BONN, Germany, July 1 (UPI) -- The blockbuster film "The Day After Tomorrow" has done something that environmental advocates have been trying to do for years: introduce the debate on what to do about the world's changing climate into the average person's dinner table conversation.
Most expert observers to the climate change debate admit to seeing the film, though they wink at its less-than-serious premise and the fanciful science the movie is based on.
But there is no doubt that a special effects-driven thriller where greenhouse gas emissions trigger dramatic scenes of tornadoes consuming California's Hollywood sign, tropical hurricanes wrecking havoc in Canada, and tidal waves and 100-meter snowdrifts all but destroying New York City attracts more attention than a process marked by technical debates over obscure points of procedure.
But that's just where the real changes are taking place, however slowly.
The international debate on how to best combat climate change is gradually switching from one of mitigation -- curbing the rise in greenhouse gas emissions thought to cause global warming -- toward one of trying to adapt to changes that may already be inevitable.
The glacial pace of these changes lack the drama of a cinema thriller, but scientists say the effects are real: unpredictable temperatures and rainfall patterns that make agricultural production in many parts of the world more difficult, in addition to other problems caused by floods, droughts and power failures.
"Progress in a process like this is never easy, and sometimes it seems like it doesn't come at all," Corrado Clini, the director-general of Italy's Ministry of Environment and one of the key players in international climate change negotiations, told United Press International. "It's not apparent how much has been accomplished until we look back and see how far we've come."
International climate change became a global issue at the 1992 Earth Summit, five years before the Kyoto Protocol was drafted in Japan. Since then, much of the effort on the international stage has been focused on bringing the Kyoto agreement -- which requires 36 industrialized countries to reduce their greenhouse gas emissions by an average of 5.2 percent between 1990 and 2012 -- into force.
That is a step that now requires ratification by the United States or Russia in order to surpass the threshold of being approved by countries representing 55 percent of the industrialized world's greenhouse gas emissions in 1990. Washington declared that it would not ratify the pact in 2001, and for the last several years Russia has been sending out mixed signals.
In the meantime, the process inches forward. The next big round of talks on the topic will take place in Argentina in December, and negotiations at the latest round here in Bonn -- with the very non-Hollywood sounding title of the 20th Session of the Subsidiary Bodies to the United Nations Framework Convention on Climate Change -- focused a great deal of attention on what would be talked about once discussions get underway in Buenos Aires.
The Kyoto Protocol is not expected to enter into force before those talks begin, which leaves negotiators discussing the shape that worldwide strategies for confronting climate change will take after 2012, the last year regulated by the protocol's emissions reductions targets. That is where the adaptation discussions come into play.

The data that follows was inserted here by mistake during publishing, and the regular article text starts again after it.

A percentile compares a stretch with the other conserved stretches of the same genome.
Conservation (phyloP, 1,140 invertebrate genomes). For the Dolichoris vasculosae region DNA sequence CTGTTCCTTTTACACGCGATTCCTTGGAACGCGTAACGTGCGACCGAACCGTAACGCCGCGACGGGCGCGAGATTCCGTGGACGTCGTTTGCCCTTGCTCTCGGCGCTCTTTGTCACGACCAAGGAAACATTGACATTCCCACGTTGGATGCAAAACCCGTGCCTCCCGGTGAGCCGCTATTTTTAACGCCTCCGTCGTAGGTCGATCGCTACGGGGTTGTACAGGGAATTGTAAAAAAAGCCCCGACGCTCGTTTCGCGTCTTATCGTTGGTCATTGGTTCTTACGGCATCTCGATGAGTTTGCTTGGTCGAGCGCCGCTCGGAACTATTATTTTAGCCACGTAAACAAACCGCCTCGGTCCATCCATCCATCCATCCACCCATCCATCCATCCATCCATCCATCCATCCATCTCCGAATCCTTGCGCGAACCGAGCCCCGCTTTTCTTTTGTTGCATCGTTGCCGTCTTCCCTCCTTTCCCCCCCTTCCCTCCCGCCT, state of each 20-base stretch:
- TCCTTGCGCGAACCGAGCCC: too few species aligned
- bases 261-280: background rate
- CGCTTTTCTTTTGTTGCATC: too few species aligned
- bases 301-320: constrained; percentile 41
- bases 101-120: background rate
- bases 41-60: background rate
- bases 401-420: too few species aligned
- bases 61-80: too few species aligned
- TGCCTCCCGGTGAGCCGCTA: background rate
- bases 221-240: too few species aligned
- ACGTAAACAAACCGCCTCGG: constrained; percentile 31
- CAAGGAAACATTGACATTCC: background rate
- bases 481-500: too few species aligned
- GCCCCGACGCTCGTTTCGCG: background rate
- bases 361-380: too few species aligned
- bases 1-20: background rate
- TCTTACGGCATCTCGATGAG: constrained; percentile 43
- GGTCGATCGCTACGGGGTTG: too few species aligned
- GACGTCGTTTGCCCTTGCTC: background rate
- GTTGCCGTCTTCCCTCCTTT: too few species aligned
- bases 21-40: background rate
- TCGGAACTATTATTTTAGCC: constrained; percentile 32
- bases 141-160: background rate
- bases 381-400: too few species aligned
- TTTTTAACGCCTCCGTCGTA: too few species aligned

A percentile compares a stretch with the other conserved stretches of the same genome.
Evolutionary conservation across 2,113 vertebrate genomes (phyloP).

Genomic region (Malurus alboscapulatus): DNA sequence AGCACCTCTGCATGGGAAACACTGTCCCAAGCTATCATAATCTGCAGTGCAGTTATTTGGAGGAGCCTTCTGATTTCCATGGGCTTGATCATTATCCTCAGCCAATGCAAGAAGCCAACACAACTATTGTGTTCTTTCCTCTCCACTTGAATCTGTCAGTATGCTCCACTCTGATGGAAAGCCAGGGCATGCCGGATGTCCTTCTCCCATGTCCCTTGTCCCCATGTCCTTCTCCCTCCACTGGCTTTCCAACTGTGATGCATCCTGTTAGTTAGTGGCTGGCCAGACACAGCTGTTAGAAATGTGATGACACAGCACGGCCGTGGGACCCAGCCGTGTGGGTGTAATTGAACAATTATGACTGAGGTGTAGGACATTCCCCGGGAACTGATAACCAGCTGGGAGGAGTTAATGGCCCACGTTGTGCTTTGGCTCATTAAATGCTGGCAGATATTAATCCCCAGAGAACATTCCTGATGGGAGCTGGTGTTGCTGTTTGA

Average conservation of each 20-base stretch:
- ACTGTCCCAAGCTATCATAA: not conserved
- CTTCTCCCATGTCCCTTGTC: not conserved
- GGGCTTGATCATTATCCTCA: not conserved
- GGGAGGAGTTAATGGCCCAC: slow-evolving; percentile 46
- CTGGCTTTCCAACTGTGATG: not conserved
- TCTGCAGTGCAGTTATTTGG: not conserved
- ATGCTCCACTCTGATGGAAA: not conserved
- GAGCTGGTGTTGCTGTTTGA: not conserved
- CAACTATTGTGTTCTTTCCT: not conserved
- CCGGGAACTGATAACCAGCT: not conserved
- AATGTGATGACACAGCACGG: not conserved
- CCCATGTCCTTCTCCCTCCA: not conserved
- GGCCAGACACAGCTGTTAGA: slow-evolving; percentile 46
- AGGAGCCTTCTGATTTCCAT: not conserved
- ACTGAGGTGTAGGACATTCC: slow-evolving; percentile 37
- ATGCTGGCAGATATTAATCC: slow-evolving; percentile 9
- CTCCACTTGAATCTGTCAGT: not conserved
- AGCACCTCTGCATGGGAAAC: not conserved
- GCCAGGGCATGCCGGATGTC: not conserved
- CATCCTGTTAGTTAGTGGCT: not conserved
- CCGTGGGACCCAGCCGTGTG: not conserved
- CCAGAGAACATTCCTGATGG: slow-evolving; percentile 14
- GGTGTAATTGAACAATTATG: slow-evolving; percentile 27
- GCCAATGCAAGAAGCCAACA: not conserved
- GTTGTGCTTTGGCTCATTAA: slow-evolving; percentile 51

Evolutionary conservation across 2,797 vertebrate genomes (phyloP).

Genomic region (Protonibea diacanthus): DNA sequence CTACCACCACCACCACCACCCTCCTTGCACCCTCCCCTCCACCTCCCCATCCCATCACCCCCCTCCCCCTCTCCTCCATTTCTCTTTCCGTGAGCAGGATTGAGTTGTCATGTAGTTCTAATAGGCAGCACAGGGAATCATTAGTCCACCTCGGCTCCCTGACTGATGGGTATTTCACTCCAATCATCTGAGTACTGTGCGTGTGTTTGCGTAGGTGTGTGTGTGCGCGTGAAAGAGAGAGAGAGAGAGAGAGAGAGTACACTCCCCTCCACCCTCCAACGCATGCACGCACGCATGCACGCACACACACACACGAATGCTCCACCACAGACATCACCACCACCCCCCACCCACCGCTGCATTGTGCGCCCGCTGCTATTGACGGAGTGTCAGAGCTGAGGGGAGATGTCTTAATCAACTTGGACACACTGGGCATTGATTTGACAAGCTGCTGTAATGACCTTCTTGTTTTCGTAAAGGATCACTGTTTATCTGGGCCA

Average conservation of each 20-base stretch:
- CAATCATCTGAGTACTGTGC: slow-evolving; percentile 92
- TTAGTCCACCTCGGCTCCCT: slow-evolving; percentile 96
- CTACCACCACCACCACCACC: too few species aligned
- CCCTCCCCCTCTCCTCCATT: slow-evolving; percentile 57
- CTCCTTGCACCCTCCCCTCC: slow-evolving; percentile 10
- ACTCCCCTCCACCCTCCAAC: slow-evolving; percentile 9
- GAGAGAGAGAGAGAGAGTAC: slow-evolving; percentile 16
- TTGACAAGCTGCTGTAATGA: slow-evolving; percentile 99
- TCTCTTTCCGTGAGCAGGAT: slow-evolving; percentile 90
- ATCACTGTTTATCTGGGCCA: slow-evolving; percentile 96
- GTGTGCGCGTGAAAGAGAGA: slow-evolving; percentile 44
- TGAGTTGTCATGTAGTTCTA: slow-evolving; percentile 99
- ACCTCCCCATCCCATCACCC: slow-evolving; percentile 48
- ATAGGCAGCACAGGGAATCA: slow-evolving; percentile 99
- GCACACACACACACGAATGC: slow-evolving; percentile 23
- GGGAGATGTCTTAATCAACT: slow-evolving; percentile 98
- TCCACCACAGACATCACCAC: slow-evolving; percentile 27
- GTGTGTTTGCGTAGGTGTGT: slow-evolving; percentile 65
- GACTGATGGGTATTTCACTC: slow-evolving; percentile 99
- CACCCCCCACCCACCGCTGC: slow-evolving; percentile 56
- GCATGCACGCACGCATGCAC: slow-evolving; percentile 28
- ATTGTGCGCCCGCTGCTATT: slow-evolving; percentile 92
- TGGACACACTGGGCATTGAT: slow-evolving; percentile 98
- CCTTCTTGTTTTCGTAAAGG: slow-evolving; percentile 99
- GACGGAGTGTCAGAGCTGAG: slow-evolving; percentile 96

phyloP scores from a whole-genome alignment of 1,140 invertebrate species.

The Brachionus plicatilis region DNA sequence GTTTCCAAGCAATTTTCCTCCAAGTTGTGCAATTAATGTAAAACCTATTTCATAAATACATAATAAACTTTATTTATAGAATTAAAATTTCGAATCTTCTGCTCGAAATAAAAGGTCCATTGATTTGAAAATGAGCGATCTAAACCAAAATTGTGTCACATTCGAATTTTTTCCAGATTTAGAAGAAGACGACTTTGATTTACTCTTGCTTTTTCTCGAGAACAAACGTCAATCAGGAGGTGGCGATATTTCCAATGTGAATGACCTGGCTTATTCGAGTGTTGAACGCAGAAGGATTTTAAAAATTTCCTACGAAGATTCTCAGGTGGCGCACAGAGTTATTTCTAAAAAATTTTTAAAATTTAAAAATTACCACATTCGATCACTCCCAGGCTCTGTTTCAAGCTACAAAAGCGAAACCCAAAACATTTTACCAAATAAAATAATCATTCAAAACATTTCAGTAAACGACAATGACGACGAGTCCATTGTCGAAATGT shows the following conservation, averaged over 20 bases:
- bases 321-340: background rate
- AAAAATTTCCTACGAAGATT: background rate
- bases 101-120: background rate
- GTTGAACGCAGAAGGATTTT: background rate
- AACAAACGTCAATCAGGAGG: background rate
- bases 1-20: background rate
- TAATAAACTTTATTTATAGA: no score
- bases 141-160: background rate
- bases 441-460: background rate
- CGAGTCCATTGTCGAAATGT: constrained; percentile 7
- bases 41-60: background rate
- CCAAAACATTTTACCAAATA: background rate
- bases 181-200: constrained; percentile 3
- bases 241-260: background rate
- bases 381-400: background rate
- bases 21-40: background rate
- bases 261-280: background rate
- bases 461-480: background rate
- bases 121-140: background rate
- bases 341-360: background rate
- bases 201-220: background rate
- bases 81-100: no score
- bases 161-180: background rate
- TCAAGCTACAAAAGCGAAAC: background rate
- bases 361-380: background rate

"Adaptation has always been a part of the debate, but it is being emphasized more now," Joke Waller-Hunter, the general-secretary of the U.N.'s climate change secretariat said. "We understand that even if Kyoto targets were met starting tomorrow that some atmospheric changes cannot be avoided and must be adapted to."
Adaptation is a problem that affects poor countries much more than rich ones, because they lack early warning systems, infrastructure to adapt to severe weather changes, and because economies based on agriculture and the production of raw materials are more easily slowed by factors like flooding and droughts.
"When people talk about the shift from trying to mitigate greenhouse gas emissions to trying adapt to variations in weather patterns caused by climate change, one thing that means is that the responsibility shifts from wealthy countries to poorer ones," Juan Mancebo from the delegation from the Dominican Republic at the recent Bonn talks told United Press International.
In Bonn, none of the discussions were likely to attract the attention of any big-name scriptwriters: Debate simmered for parts of three days before concluding that a three-hour panel discussion in Buenos Aires would be called "Technology and Climate Change" rather than "Energy, Technology and Climate Change" -- a title that made the Saudi Arabian delegation balk.
Another debate over how often developing countries should be required to report on their progress in developing domestic measures related to climate change stalled when most of the countries that would have been required to report refused to agree they should report at all.
A third debate centered on whether the term "effective participation" in negotiations meant that participants had to be in the same room as discussions or whether an adjacent room was good enough.
"This is like looking at something through a microscope, where it can all seem small and insignificant," Pat Finnegan, the director of the Irish environmental group Grian, told UPI. "But when you pull back and see it from a distance, you realize it adds up to something very important."